Persian artists introduced a range of innovative ideas, both technical as well as artistic …
Persian miniature painting transformed book covering into an elaborate art form.
The art of binding and the protection of scripts are as old as writing itself. The contribution made by Musli craftsmen has been a significant element in the history of this craft and the contribution of Persian craftsmen is particularly important. It was Persian artists who introduced a range of innovative ideas, both technical as well as artistic, and these were to have a profound impact on subsequent bindings and decorative styles. In the earlier period of book production within the Islamic world, book covers were generally decorated in a restrained manner. However, around the sixteenth century, Persia took a lead in artistic styles thereby initiating a glorious period for Persian book crafts.
New methods of book production and completely revolutionary techniques were introduced and these were to have a lasting impact on Islamic book production for centuries to come.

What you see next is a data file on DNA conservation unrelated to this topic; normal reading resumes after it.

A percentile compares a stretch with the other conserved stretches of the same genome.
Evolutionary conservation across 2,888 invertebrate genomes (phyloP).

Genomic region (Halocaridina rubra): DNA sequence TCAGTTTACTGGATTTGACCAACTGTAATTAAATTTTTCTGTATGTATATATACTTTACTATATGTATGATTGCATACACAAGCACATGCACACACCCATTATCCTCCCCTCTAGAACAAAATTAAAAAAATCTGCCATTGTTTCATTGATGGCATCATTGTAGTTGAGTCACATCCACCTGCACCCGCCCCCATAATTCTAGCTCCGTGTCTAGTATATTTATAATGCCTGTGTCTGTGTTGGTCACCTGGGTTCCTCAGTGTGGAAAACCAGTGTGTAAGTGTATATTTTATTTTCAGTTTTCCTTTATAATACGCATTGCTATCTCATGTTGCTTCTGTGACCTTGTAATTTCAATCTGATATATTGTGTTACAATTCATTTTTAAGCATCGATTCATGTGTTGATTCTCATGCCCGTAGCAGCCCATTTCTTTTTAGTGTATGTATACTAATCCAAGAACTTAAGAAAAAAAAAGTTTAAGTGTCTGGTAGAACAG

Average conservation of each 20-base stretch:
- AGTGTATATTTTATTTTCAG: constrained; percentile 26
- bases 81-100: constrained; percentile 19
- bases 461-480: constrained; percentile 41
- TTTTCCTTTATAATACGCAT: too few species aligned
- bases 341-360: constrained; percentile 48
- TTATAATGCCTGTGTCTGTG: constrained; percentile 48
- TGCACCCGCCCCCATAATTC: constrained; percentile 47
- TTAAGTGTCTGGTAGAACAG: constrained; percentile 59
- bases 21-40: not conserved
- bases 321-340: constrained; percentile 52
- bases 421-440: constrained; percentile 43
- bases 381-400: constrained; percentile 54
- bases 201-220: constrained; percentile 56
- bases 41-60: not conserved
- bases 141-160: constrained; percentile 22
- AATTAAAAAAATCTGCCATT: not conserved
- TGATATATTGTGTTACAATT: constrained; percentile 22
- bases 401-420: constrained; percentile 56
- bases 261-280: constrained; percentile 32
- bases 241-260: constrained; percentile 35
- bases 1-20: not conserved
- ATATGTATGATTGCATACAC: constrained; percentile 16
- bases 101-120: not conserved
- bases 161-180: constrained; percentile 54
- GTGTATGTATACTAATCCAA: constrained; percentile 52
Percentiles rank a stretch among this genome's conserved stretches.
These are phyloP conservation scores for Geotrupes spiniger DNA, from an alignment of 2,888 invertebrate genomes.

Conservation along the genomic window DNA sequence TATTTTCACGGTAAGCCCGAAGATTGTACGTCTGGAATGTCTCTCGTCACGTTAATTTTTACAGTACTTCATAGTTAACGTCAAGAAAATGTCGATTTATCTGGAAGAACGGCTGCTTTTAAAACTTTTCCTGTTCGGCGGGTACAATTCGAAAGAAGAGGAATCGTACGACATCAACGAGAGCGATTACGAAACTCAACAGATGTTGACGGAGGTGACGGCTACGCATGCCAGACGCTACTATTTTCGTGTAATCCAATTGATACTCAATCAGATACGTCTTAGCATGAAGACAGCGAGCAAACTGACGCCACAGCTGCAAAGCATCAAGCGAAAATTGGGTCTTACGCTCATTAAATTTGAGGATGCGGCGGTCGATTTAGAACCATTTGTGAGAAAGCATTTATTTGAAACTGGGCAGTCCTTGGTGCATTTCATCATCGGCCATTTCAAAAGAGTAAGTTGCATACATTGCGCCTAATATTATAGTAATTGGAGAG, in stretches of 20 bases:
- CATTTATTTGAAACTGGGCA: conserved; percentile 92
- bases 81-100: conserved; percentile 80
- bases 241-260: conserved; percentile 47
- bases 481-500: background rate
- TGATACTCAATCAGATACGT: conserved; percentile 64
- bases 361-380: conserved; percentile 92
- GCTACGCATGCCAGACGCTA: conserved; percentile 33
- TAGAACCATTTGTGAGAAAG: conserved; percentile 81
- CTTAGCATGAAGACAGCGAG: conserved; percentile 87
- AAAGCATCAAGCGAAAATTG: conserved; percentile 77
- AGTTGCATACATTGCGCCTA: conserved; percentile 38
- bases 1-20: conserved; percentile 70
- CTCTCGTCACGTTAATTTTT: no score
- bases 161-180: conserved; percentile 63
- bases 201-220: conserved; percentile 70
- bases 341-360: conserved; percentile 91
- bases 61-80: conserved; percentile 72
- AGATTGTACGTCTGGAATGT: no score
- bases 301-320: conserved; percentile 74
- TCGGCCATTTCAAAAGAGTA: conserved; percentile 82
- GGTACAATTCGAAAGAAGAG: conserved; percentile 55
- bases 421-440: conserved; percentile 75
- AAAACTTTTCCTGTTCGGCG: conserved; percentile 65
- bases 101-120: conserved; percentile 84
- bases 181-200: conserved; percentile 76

The increased interest in the arts of the book and binding was due to the academy and library established about 1420 by Baisunghur Mirza, the grandson of Timur*. A patron of the arts, Baisunghur greatly influenced the development of Persian miniature painting which transformed book covering into an elaborate art form.
The main areas of innovation centred on painted book covers, in effect treating many of these bindings as a vehicle for painting, similar to that undertaken by miniaturists such as elaborate gilding, stamped covers, lacquer painted covers. Persian craftsmen introduced a range of extraordinary innovations that had a lasting effect not only in the Muslim world but also on European binders.
*Founder of the Timurid dynasty, of Central Asian nomadic origin that dominated the Middle East and Central Asia in the 14th & 15th centuries.
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